In the early 1990s researchers at the University of Copenhagen analysed the scientific literature that had appeared between 1938 and 1991 on
the quality of sperm, which had involved 15,000 men. They found that in 1940 the average number of spermatozoa per millilitre of seminal fluid was 116 million. By 1990 that had fallen to 66 million. The amount of semen (sperm cells and seminal fluid) produced per ejacu­lation had also fallen. The average for 1940 was 3.4 millilitres, for 1990 only 2.75 millilitres. These two findings pointed to a decline in male fertility. The researchers assumed that exposure to toxins like dioxins, alkylphenols, pcb and ddt played a significant part in this.

The standards for ‘normal’ sperm have been adjusted over the course of time: nowadays 20 million sperm cells per millilitre counts as the lower limit. If there is to be a chance of fertilization there must be a minimum of 5 million spermatozoa present in each millilitre of sem­inal fluid, but a minimum of 10 million is desirable and as was said in 2007, a minimum of 20 million was regarded as normal.

Spermatozoa are incredibly small: from the head to the tip of the tail they measure 0.05 mm with a maximum diameter of 0.0025 mm. The sperm cells of men, horses and zebras resemble each other, having the same shape of head and a long tail. They share these characteristics with the lancelet fish, the escargot and the water flea. A rat’s sperm cells have a sickle-shaped head, while the hermit crab has beetle-like, exploding spermatozoa. If any of them touches an egg it leaps up and launches its genetic cargo into the interior of the egg.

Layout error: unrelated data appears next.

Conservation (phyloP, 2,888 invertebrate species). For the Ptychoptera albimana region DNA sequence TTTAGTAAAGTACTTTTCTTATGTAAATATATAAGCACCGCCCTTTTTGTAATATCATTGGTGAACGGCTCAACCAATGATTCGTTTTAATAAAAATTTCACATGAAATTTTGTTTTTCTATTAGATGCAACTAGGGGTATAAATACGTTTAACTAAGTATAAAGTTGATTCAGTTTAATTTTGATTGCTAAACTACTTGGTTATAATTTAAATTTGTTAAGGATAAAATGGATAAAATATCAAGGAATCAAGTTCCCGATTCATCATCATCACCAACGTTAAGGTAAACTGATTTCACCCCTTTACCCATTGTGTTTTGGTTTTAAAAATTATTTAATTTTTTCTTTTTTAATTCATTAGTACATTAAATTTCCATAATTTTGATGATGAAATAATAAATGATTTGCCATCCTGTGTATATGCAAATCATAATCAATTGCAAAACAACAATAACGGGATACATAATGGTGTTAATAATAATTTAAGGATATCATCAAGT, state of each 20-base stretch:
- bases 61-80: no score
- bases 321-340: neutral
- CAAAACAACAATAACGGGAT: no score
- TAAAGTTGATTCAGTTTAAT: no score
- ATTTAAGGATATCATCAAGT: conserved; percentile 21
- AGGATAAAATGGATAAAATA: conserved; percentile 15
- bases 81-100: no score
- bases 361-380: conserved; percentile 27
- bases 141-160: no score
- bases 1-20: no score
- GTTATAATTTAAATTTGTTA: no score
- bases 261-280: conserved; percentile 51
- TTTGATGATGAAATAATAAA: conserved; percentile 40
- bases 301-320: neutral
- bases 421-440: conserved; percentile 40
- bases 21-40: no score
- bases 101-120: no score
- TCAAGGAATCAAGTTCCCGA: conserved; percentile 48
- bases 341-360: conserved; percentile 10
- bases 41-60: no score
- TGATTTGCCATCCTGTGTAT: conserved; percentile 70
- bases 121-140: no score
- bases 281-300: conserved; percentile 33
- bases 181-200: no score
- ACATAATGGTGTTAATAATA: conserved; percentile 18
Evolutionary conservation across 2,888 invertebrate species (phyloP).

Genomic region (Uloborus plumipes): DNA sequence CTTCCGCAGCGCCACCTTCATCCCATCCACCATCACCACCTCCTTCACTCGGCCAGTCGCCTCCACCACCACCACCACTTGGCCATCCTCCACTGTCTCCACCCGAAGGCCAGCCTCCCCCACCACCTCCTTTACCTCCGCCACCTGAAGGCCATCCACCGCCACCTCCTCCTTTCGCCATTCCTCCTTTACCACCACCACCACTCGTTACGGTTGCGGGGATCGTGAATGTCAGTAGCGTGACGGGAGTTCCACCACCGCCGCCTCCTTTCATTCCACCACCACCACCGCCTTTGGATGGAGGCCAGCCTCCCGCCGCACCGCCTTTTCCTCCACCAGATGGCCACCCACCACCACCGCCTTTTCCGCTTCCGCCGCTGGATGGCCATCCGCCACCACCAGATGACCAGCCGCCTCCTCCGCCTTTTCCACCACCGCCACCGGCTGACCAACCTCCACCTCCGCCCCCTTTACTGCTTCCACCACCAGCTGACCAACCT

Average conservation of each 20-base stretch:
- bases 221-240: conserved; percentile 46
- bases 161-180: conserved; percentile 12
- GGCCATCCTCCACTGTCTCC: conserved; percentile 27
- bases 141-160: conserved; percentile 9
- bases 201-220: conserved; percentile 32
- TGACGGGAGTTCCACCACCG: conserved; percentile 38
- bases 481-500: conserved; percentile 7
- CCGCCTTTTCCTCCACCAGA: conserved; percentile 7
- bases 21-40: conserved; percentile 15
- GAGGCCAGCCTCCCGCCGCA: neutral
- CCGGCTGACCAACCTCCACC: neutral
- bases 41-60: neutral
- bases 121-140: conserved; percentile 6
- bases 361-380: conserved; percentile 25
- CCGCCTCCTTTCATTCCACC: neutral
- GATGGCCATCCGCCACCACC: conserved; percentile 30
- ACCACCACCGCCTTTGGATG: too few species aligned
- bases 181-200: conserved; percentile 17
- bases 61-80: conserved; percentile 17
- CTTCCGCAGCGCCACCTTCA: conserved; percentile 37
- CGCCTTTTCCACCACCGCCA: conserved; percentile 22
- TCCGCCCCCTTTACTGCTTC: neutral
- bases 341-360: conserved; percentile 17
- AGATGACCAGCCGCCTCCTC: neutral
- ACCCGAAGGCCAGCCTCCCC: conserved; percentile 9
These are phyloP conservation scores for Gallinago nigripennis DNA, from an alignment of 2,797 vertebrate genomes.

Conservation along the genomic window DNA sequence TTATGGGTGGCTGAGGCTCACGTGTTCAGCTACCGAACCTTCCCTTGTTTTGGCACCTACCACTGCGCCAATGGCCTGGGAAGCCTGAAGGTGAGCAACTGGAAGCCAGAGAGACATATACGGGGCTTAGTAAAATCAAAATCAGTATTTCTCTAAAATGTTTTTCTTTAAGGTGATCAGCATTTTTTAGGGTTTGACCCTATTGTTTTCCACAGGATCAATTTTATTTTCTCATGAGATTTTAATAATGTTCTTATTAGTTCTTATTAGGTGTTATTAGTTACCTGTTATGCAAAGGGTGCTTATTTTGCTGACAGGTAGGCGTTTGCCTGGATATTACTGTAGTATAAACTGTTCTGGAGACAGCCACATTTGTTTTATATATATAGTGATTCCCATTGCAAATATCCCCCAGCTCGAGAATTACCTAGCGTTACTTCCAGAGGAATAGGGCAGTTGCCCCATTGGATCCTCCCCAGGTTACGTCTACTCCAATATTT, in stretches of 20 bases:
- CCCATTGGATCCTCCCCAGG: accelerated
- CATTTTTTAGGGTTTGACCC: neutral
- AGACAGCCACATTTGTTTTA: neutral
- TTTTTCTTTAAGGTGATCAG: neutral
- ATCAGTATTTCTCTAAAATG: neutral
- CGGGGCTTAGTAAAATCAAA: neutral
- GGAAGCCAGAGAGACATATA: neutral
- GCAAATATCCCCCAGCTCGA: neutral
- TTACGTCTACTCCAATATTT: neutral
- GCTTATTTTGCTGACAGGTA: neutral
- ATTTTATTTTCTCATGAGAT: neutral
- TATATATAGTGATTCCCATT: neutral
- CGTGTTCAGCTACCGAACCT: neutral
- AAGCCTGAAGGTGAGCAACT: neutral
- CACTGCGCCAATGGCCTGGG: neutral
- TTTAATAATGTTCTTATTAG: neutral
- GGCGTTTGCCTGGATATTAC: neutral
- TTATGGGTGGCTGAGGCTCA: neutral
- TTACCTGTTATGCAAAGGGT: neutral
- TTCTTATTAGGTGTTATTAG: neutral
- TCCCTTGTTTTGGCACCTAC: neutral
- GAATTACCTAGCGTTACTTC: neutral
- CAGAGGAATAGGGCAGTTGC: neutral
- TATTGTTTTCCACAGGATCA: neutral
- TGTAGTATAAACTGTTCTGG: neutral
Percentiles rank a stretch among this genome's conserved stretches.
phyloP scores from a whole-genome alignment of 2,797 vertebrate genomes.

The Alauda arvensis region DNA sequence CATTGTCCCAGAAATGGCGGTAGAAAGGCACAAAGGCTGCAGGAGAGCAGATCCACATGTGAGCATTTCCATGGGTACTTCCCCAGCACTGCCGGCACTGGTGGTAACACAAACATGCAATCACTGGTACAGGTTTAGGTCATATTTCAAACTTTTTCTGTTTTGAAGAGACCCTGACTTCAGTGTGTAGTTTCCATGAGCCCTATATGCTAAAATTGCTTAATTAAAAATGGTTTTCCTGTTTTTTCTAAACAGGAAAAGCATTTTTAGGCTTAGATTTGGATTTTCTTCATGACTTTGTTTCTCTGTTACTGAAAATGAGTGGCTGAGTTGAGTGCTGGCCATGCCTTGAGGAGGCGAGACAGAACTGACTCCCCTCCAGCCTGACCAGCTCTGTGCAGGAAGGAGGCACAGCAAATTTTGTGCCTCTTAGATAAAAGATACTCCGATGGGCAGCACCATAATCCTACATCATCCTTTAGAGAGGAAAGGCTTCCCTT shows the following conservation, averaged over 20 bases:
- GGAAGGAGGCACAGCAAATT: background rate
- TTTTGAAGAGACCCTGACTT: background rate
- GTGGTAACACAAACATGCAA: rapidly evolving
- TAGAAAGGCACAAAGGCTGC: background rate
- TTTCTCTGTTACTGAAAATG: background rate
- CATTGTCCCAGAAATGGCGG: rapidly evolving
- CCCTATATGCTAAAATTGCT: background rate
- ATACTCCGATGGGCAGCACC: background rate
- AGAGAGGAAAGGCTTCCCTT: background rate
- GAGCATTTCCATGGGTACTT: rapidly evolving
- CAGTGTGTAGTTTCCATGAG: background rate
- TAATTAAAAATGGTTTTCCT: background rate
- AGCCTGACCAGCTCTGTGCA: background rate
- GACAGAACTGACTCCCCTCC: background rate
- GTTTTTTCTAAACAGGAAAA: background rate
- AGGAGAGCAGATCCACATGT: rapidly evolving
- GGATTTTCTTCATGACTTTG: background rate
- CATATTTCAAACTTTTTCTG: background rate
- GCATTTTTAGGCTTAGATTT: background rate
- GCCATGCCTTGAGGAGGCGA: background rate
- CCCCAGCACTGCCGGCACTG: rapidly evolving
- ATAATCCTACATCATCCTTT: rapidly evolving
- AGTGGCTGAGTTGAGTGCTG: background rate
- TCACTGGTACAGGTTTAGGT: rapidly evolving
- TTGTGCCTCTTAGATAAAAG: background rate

The human male tadpole really is a miracle of design. It consists of three parts: the oval head, in which the genetic material is transported, an oblong thickened central section housing the engine room, and a tail which enables the sperm cell to steer towards the ovum. The fuel is sugar, which in the engine room is converted into adenosine phos­phate. Very many spermatozoa die in the extremely acid vagina, and 40 per cent of the survivors are rejected at the entrance to the womb. Then half of the survivors swim into the wrong Fallopian tube, until finally one victor emerges in the sperm competition. Arriving at the ovum the chosen spermatozoon sheds its cap, or acrosome, which contains a special protein, releasing enzymes that enable the sperm cell to pene­trate the ovum. So while a large number of sperm cells are required to make fertilization possible, quantity alone is not decisive: quality is also of great importance. This includes having a normal head and being able to swim fast in one direction, not swimming circuits but a long­distance race. If little of the sperm is up to standard, doctors speak of oligo-terato-asthenospermia. ‘Oligo’ indicates an insufficient quantity, ‘terato’ an excessive number of abnormal heads and ‘astheno’ poor mobility. If no spermatozoa are found in the ejaculate, it is called azoospermia.